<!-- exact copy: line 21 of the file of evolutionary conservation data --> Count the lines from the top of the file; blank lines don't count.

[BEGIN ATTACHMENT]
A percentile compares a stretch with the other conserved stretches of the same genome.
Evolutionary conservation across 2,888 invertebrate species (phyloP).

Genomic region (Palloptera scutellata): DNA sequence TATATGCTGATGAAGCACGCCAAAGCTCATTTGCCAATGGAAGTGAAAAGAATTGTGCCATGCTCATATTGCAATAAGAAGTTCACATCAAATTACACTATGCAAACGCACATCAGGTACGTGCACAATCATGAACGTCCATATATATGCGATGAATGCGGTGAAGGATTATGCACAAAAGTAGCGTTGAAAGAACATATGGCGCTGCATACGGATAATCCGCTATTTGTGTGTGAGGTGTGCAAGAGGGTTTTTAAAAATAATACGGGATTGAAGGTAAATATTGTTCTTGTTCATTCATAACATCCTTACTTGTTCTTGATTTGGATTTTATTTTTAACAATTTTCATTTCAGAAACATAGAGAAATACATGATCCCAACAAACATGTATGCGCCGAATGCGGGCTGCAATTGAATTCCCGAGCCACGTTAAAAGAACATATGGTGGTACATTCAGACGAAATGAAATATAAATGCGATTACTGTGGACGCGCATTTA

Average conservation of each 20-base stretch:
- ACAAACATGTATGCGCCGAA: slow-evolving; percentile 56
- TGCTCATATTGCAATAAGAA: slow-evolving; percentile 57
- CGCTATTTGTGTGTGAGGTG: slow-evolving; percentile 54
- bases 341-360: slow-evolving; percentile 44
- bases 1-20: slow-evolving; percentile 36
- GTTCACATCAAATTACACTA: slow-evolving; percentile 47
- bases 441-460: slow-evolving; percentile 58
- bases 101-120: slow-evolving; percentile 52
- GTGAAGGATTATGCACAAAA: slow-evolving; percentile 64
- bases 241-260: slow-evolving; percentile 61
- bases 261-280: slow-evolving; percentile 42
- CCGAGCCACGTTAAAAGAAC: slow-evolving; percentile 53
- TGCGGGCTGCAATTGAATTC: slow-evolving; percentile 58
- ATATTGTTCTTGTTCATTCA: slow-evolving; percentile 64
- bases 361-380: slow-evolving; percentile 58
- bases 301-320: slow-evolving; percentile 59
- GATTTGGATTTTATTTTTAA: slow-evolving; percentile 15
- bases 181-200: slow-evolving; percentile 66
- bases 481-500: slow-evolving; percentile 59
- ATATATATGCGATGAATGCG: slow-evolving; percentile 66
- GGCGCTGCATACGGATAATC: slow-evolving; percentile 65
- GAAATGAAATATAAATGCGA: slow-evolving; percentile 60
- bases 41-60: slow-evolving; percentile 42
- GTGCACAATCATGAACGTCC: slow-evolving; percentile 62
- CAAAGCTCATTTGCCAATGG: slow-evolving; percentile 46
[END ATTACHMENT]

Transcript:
- GATTTGGATTTTATTTTTAA: slow-evolving; percentile 15